Use these tips to select the wood flooring that's right for you.
Sponsored by Mohawk, copyright 2011
There's something really special about a hardwood floor and there are more possibilities than ever before from exotic woods to floors that look like wood but aren't wood at all. With so many options it can be difficult to choose so Christina Manca reviews tips on how to select the wood flooring that's right for you:
- Wood flooring is loved for several reasons. It's one of the oldest flooring products so there's a level of comfort with it and it's very durable. It's also so versatile that it offers an infinite number of possibilities from different species to adding borders and inserts.
- A solid strip hardwood floor uses strips of wood about 3/4-inch thick, 2-1/4-inch wide and anywhere from 12 to 84 inches long. North American hardwoods like red oak, maple and walnut are traditional favorites, but there's a trend toward using more exotic woods today.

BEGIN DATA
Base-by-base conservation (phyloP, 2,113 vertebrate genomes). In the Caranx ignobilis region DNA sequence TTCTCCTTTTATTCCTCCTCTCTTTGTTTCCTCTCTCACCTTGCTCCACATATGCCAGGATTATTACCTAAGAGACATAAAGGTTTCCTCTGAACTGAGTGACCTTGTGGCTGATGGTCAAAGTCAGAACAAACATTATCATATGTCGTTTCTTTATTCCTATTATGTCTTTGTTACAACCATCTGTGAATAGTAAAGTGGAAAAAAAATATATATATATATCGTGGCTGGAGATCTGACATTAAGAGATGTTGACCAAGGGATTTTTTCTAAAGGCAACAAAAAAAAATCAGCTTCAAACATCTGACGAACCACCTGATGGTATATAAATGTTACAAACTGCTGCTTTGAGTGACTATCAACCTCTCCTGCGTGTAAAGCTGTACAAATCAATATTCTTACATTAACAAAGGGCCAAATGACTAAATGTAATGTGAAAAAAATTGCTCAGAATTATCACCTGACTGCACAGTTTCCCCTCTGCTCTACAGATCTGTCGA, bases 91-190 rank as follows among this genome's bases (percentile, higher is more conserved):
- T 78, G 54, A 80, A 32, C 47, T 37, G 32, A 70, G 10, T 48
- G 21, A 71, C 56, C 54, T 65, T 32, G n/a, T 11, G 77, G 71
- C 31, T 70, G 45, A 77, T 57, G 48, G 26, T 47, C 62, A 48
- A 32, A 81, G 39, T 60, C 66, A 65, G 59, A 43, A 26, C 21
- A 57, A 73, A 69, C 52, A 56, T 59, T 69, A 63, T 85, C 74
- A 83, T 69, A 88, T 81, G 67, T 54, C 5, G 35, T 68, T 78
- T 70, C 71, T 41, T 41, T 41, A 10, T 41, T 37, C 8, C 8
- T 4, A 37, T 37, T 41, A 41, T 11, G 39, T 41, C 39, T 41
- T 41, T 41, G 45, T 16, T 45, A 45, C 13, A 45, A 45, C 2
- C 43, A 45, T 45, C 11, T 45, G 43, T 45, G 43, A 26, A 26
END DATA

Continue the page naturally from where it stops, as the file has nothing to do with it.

- Solid hardwood floors come either unfinished or pre-finished. The latter is nice because it avoids the dust and fumes that come with refinishing/finishing a floor.
- Believe it or not, you can get the look of hardwood without solid wood. Engineered wood flooring is a veneer of hardwood in the species of your choice on top of three to five thin sheets of wood. Whereas solid wood will expand or contract with heat and moisture, engineered wood flooring doesn't do that as much so there won't be as many cracks between the strips, which makes it particularly good for kitchens and basements where moisture is a factor. Solid wood flooring will last until someone removes it and engineered wood flooring will last anywhere from 10 to 20 years, depending on the level of traffic.
- Plastic laminate flooring is not a wood product at all, but it looks like wood. The plastic layer on top is attached to particle board and it lasts about 10 to 15 years.
- The three things to consider when choosing a new wood floor are budget, the application (how much traffic is going to be on the floor and where it will go) and the lifecycle of the floor (how long you want it to last).